It became increasingly clear that these rolls provided a benefit when compared with flat stones. With rolls, the contact distance was short — just a single line of contact — providing far cleaner and more precisely controlled opening up of the kernels and scraping of endosperm from the bran layers.

Friedrich Wegmann introduced machines with porcelain rolls in 1873 and manufacture was initially carried out by Daverio, Sievert & Gisker, near Zurich, Switzerland. Soon after he introduced his machines to Hungary, Wegmann met Andreas Mechwart of Ganz. As a result of their collaboration, Mechwart produced by 1880 a roller mill with iron rolls. His basic principles survived for the following century, especially his double roller mill that he created in 1885.

It wasn’t until after World War II that a U.S. foundry developed the "Evenchill" process that enabled the centrifugal casting of bi-metal rolls. An outer layer of hard alloy allowed for longer roll life, while the core consisted of a softer iron for ease of machining.

Thus, the Ganz roller mill can be considered the initiator of the modern roller mill, which revolutionized the entire milling industry. A development of similar importance that occurred at this time was the "state-of-the-art" machine from G. Luther of Braunsweig, Germany, which was totally enclosed and housed two pairs of rolls disposed horizontally.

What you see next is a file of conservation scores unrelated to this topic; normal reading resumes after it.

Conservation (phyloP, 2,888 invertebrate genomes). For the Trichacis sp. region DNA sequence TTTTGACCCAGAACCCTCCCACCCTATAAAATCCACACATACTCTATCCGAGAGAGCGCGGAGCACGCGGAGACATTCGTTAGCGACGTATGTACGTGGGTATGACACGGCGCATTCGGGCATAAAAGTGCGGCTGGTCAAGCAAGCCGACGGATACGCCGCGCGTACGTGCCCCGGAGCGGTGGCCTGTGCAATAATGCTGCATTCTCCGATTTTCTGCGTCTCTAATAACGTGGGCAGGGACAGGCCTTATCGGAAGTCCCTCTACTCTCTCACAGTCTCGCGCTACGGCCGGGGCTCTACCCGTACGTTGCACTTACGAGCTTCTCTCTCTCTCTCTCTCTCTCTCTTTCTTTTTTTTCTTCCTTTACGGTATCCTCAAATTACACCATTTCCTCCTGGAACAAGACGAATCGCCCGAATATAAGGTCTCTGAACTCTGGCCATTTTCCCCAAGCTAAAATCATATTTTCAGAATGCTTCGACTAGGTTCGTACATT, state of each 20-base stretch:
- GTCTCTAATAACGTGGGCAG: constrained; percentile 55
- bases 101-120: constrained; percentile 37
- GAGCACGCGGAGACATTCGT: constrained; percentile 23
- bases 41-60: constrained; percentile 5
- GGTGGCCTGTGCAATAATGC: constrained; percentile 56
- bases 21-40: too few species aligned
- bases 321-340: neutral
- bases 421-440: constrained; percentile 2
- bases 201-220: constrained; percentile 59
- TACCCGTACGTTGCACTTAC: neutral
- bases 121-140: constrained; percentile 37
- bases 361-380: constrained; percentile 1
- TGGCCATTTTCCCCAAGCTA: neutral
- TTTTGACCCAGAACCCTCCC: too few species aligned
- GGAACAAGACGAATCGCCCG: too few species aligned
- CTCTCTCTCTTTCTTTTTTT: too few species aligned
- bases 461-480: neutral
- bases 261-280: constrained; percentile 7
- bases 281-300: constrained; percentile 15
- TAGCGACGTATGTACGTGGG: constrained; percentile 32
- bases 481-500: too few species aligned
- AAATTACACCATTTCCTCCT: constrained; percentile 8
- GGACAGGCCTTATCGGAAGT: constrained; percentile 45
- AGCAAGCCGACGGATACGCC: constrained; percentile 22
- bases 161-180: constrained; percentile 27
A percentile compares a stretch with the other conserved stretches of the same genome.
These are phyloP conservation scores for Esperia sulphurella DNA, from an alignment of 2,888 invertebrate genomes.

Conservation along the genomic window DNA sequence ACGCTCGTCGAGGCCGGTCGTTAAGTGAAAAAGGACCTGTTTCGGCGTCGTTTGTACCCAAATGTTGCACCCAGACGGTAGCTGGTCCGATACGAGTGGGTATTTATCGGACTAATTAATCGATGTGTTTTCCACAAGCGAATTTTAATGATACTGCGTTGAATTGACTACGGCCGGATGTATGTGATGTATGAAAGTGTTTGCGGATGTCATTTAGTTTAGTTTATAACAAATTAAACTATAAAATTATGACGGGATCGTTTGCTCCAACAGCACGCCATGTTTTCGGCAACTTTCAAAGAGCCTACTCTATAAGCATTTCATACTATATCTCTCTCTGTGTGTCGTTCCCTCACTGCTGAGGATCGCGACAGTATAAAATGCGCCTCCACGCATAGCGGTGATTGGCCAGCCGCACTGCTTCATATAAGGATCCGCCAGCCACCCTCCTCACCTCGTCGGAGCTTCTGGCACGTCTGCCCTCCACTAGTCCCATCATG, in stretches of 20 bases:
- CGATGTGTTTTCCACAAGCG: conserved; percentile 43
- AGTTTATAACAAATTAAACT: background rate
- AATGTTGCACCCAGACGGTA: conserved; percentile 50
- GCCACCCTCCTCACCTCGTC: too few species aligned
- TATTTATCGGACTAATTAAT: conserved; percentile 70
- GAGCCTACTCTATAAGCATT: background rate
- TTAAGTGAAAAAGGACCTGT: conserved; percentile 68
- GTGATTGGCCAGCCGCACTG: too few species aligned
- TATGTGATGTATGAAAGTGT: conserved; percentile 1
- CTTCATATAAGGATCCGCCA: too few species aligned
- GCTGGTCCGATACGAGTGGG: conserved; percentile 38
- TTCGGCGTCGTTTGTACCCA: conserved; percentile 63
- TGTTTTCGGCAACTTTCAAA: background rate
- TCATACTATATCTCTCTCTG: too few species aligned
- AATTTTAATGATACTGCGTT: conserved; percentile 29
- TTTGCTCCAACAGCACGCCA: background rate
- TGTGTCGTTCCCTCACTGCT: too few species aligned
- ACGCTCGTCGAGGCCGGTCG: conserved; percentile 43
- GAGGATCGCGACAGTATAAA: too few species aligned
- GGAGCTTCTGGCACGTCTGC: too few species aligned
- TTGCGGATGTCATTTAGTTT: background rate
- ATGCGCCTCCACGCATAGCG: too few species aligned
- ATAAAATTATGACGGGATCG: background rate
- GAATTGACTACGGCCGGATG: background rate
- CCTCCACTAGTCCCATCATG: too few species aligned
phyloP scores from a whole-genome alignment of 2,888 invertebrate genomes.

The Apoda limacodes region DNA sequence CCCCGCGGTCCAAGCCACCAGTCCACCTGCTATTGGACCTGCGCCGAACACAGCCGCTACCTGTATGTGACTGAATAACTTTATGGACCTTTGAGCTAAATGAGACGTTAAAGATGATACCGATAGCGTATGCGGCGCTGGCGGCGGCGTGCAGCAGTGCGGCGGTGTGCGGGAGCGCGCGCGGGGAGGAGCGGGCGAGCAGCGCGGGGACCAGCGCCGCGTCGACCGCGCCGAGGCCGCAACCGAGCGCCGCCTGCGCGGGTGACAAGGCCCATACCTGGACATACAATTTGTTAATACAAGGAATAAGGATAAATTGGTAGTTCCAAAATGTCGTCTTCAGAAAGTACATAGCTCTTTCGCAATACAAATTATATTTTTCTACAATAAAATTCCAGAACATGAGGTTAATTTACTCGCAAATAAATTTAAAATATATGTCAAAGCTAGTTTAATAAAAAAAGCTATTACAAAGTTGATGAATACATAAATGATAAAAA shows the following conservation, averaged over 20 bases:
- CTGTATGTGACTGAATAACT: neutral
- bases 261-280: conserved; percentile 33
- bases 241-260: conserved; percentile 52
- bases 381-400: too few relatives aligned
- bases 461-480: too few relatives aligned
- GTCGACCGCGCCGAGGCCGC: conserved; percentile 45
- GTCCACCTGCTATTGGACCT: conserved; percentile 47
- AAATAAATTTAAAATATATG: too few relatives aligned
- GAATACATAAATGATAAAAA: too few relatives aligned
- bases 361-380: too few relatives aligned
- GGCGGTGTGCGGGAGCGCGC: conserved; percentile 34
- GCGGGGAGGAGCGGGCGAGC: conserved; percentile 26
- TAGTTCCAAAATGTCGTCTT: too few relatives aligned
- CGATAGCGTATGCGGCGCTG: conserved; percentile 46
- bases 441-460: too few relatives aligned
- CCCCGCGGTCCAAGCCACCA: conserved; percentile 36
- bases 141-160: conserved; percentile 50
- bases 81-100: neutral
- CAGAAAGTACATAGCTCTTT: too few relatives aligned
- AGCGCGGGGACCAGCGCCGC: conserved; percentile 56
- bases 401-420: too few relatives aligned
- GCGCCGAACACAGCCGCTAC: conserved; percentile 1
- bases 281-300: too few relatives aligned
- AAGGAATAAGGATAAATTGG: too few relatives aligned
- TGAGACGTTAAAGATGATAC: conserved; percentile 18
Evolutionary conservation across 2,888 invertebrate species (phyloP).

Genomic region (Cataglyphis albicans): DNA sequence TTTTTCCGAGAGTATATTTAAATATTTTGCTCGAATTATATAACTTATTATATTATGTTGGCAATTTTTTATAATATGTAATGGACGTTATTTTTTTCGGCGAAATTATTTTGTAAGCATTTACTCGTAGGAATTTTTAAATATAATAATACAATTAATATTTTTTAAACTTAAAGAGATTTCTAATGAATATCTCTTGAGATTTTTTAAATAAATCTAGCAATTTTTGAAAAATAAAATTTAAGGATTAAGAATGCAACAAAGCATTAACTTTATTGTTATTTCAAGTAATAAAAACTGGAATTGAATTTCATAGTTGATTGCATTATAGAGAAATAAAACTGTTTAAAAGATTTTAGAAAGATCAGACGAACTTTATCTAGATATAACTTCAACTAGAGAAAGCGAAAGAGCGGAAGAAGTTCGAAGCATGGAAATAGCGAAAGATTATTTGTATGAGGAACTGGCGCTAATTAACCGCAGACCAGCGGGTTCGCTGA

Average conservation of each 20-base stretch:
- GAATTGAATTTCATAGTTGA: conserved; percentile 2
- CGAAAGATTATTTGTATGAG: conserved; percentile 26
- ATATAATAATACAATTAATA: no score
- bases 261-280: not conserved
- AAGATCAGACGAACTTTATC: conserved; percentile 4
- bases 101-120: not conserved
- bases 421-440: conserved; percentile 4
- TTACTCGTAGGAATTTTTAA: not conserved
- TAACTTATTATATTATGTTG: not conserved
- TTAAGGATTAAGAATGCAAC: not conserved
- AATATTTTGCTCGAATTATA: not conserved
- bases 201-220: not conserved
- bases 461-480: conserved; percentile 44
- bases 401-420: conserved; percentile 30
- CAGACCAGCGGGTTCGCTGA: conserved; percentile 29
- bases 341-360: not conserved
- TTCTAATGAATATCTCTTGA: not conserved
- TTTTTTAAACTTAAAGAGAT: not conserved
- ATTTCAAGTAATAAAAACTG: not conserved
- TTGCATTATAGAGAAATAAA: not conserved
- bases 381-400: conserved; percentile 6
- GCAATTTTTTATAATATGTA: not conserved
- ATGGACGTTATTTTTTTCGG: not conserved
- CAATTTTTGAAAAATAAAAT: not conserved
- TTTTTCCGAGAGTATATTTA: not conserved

Various configurations of the roller mill evolved over the course of the following century, but it is interesting to note that all designs currently in production by the major suppliers have reverted to the earlier horizontal disposition.

Contrary to common belief, Wegmann was not the first to introduce intermediate sieving. It was Gustav Adolf Buchholz, who around 1870 designed several plants in England and Hanover, Germany with several stages of roller mills interspersed with sieving of the ground stock. Buchholz was born in Berlin, Germany but spent most of his career in England, where he was the author of more than 16 patents in milling technology. WG

Bryan McGee, a milling industry consultant and former special projects consultant for Satake Corp., may be contacted at bryan@bcmcgee.co.uk.